Most subdivisions are “closed subdivisions,” meaning that only certain builders are authorized to build there. Whether a subdivision is closed “totally” or only “partially” is determined by the developer. The greater Wichita area is not considered a rapid and ongoing growth area, but rather as an area of steady, moderate growth. This means developers must be more cautious in developing large tracts because of the time required to ready and complete an area, and because of the significant financial risk. This, developments in our area are generally smaller and typically are done on a “phase” basis. This minimizes the developer’s risk and allows him to assure the development will continue “as planned” and not be adversely affected by the market’s cyclical ups and downs. Ask the developer, builder, or sales agent if a subdivision is closed, open, or a combination of the two.
Approved Builders for a New Home Subdivision
To help assure that a development proceeds as planned by the developer, agreements are usually secured with specific builders to build model homes as well as “spec” homes, which become “inventory” offered for sale in the subdivision. To offset the risks taken by these builders, the developer limits the number of builders allowed in the subdivision. In this scenario, if a person wants to buy a home in the subdivision, he must do so from one of the approved builders. If the developer has left “open” a certain part of the subdivision, it is typically higher-priced lots on which custom homes are built. In this situation, a prospective home buyer can contract with the builder of his choice and build a home of his choice. However, the builder and purchaser are still subject to the conditions imposed by the area’s developer, such as making sure the home is built in accordance with architectural control standards, payment of a marketing fee, etc. The builder approved for a specific area are generally promoted as such, but if you are unsure, inquire of the developer, builder, or sales agent with whom you are working.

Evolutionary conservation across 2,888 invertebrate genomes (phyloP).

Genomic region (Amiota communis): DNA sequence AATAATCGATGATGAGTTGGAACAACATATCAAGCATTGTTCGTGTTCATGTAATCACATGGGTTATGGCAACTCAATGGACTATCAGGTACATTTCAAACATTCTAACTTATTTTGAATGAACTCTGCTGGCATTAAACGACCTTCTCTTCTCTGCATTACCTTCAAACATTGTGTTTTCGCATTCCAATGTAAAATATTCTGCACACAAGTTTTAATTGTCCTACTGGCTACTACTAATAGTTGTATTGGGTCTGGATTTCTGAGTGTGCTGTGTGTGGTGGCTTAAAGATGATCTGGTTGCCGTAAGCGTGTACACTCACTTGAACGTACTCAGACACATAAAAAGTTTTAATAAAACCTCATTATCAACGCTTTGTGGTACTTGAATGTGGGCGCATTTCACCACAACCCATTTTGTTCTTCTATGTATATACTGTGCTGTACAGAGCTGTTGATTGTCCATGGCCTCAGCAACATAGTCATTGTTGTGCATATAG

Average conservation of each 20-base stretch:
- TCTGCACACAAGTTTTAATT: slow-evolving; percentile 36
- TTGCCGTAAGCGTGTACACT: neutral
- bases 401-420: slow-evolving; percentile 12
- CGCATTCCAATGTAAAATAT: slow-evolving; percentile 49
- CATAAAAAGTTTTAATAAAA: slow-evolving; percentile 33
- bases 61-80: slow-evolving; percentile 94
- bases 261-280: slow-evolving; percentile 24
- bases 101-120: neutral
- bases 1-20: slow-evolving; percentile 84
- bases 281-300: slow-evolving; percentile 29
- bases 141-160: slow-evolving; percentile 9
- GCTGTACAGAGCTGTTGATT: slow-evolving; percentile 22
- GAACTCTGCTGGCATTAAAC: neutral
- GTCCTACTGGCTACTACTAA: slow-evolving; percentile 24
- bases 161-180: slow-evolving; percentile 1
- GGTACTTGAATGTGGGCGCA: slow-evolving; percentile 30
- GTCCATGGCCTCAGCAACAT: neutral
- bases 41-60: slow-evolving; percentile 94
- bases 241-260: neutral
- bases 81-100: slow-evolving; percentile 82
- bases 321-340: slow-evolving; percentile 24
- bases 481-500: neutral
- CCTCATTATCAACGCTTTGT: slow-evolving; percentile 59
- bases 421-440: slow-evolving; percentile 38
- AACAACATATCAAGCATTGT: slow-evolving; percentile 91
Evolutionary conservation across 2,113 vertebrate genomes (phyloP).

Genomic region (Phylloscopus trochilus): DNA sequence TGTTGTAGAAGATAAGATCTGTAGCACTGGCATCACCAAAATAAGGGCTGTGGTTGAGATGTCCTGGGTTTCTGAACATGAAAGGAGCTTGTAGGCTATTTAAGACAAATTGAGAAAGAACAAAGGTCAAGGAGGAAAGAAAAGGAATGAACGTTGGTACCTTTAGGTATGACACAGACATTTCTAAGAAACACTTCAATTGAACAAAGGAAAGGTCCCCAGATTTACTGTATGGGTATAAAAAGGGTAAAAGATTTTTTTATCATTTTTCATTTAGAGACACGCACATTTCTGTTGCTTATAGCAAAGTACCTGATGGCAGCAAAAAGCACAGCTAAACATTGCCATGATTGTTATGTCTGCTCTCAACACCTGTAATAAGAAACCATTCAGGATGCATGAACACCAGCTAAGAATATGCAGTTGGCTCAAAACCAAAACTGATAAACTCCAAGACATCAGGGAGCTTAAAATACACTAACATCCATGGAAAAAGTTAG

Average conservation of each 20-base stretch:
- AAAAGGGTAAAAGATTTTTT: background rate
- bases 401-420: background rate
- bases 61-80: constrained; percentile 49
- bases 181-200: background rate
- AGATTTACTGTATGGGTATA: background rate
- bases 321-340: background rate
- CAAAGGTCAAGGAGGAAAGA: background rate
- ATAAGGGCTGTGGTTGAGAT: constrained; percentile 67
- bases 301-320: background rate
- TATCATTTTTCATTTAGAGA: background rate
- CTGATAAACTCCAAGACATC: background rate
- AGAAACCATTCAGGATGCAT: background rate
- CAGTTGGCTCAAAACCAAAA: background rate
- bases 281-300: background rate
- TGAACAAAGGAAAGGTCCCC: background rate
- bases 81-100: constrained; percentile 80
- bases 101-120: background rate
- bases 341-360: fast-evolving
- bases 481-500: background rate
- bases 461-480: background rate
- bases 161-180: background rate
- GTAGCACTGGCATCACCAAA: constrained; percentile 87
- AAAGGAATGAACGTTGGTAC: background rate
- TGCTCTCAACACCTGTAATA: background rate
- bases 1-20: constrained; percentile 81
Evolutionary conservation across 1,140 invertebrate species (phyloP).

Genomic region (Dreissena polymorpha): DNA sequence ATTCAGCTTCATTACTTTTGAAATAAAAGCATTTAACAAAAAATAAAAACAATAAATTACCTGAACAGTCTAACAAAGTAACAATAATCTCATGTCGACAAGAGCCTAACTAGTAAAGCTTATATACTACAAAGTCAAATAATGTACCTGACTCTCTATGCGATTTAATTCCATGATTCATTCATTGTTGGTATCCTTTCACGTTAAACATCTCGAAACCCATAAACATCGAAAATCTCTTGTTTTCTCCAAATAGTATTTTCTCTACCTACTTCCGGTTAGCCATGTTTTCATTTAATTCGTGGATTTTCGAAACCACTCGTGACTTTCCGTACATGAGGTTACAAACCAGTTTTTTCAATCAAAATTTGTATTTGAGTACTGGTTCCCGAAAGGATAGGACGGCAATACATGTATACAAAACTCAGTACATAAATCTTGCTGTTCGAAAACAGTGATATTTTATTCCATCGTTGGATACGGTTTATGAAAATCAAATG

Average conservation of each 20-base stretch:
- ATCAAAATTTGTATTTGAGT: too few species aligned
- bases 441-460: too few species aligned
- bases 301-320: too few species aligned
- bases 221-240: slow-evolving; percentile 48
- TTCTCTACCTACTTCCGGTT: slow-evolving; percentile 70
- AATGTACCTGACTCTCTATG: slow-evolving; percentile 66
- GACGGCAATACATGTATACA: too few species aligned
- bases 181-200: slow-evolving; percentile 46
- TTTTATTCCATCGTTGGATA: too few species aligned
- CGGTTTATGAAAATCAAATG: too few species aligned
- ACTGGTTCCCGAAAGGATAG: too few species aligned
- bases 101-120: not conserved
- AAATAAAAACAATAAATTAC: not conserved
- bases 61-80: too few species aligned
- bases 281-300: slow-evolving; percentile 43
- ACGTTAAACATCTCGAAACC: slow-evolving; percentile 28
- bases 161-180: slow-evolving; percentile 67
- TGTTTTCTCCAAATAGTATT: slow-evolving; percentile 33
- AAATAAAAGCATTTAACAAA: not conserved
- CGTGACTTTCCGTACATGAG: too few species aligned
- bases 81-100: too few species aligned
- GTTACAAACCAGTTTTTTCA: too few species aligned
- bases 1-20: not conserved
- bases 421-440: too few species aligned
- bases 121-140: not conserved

Selecting a Builder
This decision has, in part, been made for you due to the approval of only certain builders in certain subdivision, or certain phases of a subdivision. On the other hand, you may be planning to build a custom home in an open subdivision or open phase of a subdivision, and desire to select a builder of your choice. In either event, call the Wichita Area Builders Association (316) 265-4226 for a list of suggestions to consider when selecting a builder.
The “On-Site” Sales & Marketing Agent
Most people who are considering purchasing a new home work with the “on-site” sales and marketing agent assigned to the subdivision. Typically, this person represented the area’s developer and builders and works with prospective buyers because of his familiarity with the subdivision.